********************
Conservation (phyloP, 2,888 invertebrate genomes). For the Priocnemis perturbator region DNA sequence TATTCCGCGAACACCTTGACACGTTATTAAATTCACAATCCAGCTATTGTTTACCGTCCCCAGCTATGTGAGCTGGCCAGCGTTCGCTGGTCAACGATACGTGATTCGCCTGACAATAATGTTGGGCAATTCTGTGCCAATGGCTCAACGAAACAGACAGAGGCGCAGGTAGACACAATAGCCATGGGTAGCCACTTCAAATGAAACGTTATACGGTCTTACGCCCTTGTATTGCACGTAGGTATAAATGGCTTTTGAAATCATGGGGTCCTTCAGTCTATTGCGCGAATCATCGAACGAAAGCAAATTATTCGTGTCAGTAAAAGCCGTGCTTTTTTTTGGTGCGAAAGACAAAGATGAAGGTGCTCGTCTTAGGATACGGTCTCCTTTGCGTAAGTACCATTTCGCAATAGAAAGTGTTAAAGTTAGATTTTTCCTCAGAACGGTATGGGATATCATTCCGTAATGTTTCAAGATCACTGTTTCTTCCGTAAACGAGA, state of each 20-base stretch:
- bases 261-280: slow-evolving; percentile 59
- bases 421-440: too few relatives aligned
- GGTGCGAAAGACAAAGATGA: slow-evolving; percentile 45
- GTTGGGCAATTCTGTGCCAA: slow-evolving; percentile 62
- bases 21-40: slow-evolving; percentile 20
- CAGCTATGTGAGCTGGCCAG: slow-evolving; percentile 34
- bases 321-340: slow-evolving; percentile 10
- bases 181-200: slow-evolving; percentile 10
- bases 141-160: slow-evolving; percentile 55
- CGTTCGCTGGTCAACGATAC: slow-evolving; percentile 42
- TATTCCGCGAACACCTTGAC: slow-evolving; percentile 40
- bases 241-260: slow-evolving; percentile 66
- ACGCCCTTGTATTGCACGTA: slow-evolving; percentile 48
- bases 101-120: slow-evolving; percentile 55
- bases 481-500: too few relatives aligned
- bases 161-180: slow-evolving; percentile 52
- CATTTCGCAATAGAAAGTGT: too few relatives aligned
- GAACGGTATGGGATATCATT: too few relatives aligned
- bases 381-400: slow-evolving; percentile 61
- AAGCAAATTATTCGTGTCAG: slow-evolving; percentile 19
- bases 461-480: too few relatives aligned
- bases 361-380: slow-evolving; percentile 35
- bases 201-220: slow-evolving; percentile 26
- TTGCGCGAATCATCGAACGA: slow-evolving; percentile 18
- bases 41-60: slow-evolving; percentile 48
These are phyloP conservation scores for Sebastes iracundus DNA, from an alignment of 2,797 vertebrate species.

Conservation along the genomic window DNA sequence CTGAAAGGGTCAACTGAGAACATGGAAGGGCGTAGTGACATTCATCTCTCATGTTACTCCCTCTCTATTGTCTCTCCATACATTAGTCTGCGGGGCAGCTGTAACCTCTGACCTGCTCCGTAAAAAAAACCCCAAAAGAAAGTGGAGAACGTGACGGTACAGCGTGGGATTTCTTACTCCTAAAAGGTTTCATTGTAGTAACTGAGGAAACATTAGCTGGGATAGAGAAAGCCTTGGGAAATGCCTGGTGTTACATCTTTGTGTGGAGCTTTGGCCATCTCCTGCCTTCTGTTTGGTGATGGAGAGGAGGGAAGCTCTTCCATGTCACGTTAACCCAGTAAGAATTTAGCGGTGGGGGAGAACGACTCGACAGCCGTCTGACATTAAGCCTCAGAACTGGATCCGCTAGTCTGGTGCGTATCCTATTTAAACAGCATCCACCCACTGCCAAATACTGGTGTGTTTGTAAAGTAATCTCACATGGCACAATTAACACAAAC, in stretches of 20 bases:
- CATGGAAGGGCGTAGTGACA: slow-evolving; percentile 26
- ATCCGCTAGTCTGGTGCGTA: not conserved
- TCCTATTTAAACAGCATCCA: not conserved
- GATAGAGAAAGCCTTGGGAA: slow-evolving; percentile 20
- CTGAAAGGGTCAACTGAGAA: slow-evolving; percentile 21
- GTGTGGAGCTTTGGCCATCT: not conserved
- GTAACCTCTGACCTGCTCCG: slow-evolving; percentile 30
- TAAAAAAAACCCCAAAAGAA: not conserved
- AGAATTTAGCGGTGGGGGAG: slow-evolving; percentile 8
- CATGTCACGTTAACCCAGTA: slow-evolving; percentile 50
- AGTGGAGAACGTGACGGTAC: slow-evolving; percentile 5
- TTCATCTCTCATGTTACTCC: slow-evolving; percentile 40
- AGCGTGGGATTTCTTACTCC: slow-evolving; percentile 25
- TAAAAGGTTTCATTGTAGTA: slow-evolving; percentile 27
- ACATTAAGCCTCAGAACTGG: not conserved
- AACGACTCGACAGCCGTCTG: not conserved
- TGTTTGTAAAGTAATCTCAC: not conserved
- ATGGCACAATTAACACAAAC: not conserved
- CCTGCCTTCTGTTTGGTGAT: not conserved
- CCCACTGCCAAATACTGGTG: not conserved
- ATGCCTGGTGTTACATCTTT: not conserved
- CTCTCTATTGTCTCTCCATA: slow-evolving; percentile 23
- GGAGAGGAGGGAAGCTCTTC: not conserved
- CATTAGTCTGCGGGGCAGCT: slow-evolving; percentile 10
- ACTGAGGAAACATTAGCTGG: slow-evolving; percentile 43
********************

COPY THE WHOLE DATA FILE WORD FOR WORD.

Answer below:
Conservation (phyloP, 2,888 invertebrate genomes). For the Priocnemis perturbator region DNA sequence TATTCCGCGAACACCTTGACACGTTATTAAATTCACAATCCAGCTATTGTTTACCGTCCCCAGCTATGTGAGCTGGCCAGCGTTCGCTGGTCAACGATACGTGATTCGCCTGACAATAATGTTGGGCAATTCTGTGCCAATGGCTCAACGAAACAGACAGAGGCGCAGGTAGACACAATAGCCATGGGTAGCCACTTCAAATGAAACGTTATACGGTCTTACGCCCTTGTATTGCACGTAGGTATAAATGGCTTTTGAAATCATGGGGTCCTTCAGTCTATTGCGCGAATCATCGAACGAAAGCAAATTATTCGTGTCAGTAAAAGCCGTGCTTTTTTTTGGTGCGAAAGACAAAGATGAAGGTGCTCGTCTTAGGATACGGTCTCCTTTGCGTAAGTACCATTTCGCAATAGAAAGTGTTAAAGTTAGATTTTTCCTCAGAACGGTATGGGATATCATTCCGTAATGTTTCAAGATCACTGTTTCTTCCGTAAACGAGA, state of each 20-base stretch:
- bases 261-280: slow-evolving; percentile 59
- bases 421-440: too few relatives aligned
- GGTGCGAAAGACAAAGATGA: slow-evolving; percentile 45
- GTTGGGCAATTCTGTGCCAA: slow-evolving; percentile 62
- bases 21-40: slow-evolving; percentile 20
- CAGCTATGTGAGCTGGCCAG: slow-evolving; percentile 34
- bases 321-340: slow-evolving; percentile 10
- bases 181-200: slow-evolving; percentile 10
- bases 141-160: slow-evolving; percentile 55
- CGTTCGCTGGTCAACGATAC: slow-evolving; percentile 42
- TATTCCGCGAACACCTTGAC: slow-evolving; percentile 40
- bases 241-260: slow-evolving; percentile 66
- ACGCCCTTGTATTGCACGTA: slow-evolving; percentile 48
- bases 101-120: slow-evolving; percentile 55
- bases 481-500: too few relatives aligned
- bases 161-180: slow-evolving; percentile 52
- CATTTCGCAATAGAAAGTGT: too few relatives aligned
- GAACGGTATGGGATATCATT: too few relatives aligned
- bases 381-400: slow-evolving; percentile 61
- AAGCAAATTATTCGTGTCAG: slow-evolving; percentile 19
- bases 461-480: too few relatives aligned
- bases 361-380: slow-evolving; percentile 35
- bases 201-220: slow-evolving; percentile 26
- TTGCGCGAATCATCGAACGA: slow-evolving; percentile 18
- bases 41-60: slow-evolving; percentile 48
These are phyloP conservation scores for Sebastes iracundus DNA, from an alignment of 2,797 vertebrate species.

Conservation along the genomic window DNA sequence CTGAAAGGGTCAACTGAGAACATGGAAGGGCGTAGTGACATTCATCTCTCATGTTACTCCCTCTCTATTGTCTCTCCATACATTAGTCTGCGGGGCAGCTGTAACCTCTGACCTGCTCCGTAAAAAAAACCCCAAAAGAAAGTGGAGAACGTGACGGTACAGCGTGGGATTTCTTACTCCTAAAAGGTTTCATTGTAGTAACTGAGGAAACATTAGCTGGGATAGAGAAAGCCTTGGGAAATGCCTGGTGTTACATCTTTGTGTGGAGCTTTGGCCATCTCCTGCCTTCTGTTTGGTGATGGAGAGGAGGGAAGCTCTTCCATGTCACGTTAACCCAGTAAGAATTTAGCGGTGGGGGAGAACGACTCGACAGCCGTCTGACATTAAGCCTCAGAACTGGATCCGCTAGTCTGGTGCGTATCCTATTTAAACAGCATCCACCCACTGCCAAATACTGGTGTGTTTGTAAAGTAATCTCACATGGCACAATTAACACAAAC, in stretches of 20 bases:
- CATGGAAGGGCGTAGTGACA: slow-evolving; percentile 26
- ATCCGCTAGTCTGGTGCGTA: not conserved
- TCCTATTTAAACAGCATCCA: not conserved
- GATAGAGAAAGCCTTGGGAA: slow-evolving; percentile 20
- CTGAAAGGGTCAACTGAGAA: slow-evolving; percentile 21
- GTGTGGAGCTTTGGCCATCT: not conserved
- GTAACCTCTGACCTGCTCCG: slow-evolving; percentile 30
- TAAAAAAAACCCCAAAAGAA: not conserved
- AGAATTTAGCGGTGGGGGAG: slow-evolving; percentile 8
- CATGTCACGTTAACCCAGTA: slow-evolving; percentile 50
- AGTGGAGAACGTGACGGTAC: slow-evolving; percentile 5
- TTCATCTCTCATGTTACTCC: slow-evolving; percentile 40
- AGCGTGGGATTTCTTACTCC: slow-evolving; percentile 25
- TAAAAGGTTTCATTGTAGTA: slow-evolving; percentile 27
- ACATTAAGCCTCAGAACTGG: not conserved
- AACGACTCGACAGCCGTCTG: not conserved
- TGTTTGTAAAGTAATCTCAC: not conserved
- ATGGCACAATTAACACAAAC: not conserved
- CCTGCCTTCTGTTTGGTGAT: not conserved
- CCCACTGCCAAATACTGGTG: not conserved
- ATGCCTGGTGTTACATCTTT: not conserved
- CTCTCTATTGTCTCTCCATA: slow-evolving; percentile 23
- GGAGAGGAGGGAAGCTCTTC: not conserved
- CATTAGTCTGCGGGGCAGCT: slow-evolving; percentile 10
- ACTGAGGAAACATTAGCTGG: slow-evolving; percentile 43